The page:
Kosciusko County Community Fair Inc. filed motions Monday seeking a new judge and venue in its court case to allow motorized racing at the fairgrounds, as well as a motion to dismiss Count I of the plaintiff’s complaint.

Circuit Court Judge Michael Reed on Tuesday granted the motion for a change of judge, but had not ruled on the other motions as of this morning.

On May 16, Reed granted a preliminary injunction against the Fair Inc. having motorized racing at the fairgrounds. The hearing on the plaintiffs’ motion for a temporary restraining order and/or preliminary injunction was in Reed’s court May 10. Evidence and testimony were submitted by both sides.

According to the injunction, during the court proceedings, the Fair Inc. – the defendant in the case – is “prohibited from conducting, running, permitting or allowing motorized racing on fairgrounds property or otherwise violating the restrictive covenants” that were put into place in 1990.

The plaintiffs – four homeowners who sought an injunction against motorized racing – posted a $50,000 bond on May 22 to cover costs in the event the defendants win the lawsuit. They filed the complaint with the Circuit Court for the injunction after some motorized racing events took place earlier this year.

The Fair Inc. filed a motion to appeal Reed’s order on Friday.

The motion for change of venue from the county filed Monday states that the defendant is a nonprofit corporation on Winona Lake, with a purpose to provide a venue for community events within the county. The plaintiffs in the case live on the lake.

The motion states that Warsaw Mayor Joseph M. Thallemer is a resident of Winona Lake and is related to one of the named plaintiffs. It says Thallemer has “openly opposed the manner in which many of the events take place at the fairgrounds.”

The complaint against the fairgrounds has been highly publicized in local newspapers and other electronic media throughout Kosciusko County, the motion states, and that Warsaw is the largest city in the county which contains a substantial portion of the county’s population.

Any citizen of Warsaw who lives near the fairgrounds or any county resident who has heard the activities that take place at the fairgrounds are all potential witnesses in the case and therefore would be struck as potential jurors, the motion says. The Fair Inc. filed a motion May 9 for all issues in the case to be determined by a jury trial.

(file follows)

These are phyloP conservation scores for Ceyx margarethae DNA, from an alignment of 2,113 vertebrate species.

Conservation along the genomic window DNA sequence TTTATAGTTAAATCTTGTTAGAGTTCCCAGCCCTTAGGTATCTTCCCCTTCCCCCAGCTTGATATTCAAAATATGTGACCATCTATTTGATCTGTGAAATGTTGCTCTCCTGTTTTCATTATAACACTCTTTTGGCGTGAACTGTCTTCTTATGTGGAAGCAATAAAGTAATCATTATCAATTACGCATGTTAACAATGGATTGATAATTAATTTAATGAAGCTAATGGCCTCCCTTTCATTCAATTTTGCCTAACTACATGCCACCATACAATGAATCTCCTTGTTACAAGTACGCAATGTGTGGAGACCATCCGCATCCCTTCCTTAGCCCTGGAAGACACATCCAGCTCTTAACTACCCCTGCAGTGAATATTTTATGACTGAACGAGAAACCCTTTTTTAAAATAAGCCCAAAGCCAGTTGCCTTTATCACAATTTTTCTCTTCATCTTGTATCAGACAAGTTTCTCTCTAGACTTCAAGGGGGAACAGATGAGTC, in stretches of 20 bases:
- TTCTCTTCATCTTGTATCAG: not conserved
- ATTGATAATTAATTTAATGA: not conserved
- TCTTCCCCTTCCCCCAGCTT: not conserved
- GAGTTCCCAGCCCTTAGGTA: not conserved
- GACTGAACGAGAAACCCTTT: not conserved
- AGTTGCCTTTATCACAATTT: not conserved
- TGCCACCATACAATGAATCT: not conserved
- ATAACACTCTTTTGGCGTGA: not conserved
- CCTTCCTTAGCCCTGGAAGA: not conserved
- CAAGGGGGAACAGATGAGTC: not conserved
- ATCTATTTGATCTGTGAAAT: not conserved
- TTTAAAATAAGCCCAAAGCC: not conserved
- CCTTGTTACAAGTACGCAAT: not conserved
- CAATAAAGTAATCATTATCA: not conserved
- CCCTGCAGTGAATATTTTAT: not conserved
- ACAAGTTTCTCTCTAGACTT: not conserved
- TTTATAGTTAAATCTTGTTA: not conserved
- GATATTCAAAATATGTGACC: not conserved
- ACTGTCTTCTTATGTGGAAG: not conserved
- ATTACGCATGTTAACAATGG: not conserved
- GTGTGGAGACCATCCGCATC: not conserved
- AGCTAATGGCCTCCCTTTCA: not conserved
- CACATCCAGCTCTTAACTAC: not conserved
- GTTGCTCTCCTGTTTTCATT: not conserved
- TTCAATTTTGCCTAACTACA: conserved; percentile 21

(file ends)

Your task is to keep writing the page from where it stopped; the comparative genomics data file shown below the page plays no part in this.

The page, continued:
The motion makes note that several non-party citizens created and appeared to “proudly wear stickers on their shirts which expressed support for the plaintiffs at the preliminary injunction hearing of May 10, 2018.”

The support for plaintiffs’ cause has gained such popularity that a non-party citizen wrote to Reed after the complaint was filed expressing opposition to the fairgrounds activities. A letter written by a non-party citizen regarding fairground activities and commenting on the veracity of the May 10 testimony of a defense witness was printed in the Times-Union on May 18, the motion states.

The Fair Inc. will “be unlikely to receive a fair trial on account of local prejudice and bias against the defendant and the claims being made by plaintiffs from local leadership on down to private citizens within the community,” according to the motion.





The motion, filed by attorney Edward Hearn on behalf of the Fair Inc., states that a motion for change of venue from the county “shall be granted only upon a showing that the party seeking the change will be unlikely to receive a fair trial on account of local prejudice or bias regarding a party or the claim or defense presented by a party.”

The motion to dismiss Count I of plaintiffs’ complaint and request for hearing is based on “a failure to state a claim upon which relief can be granted.”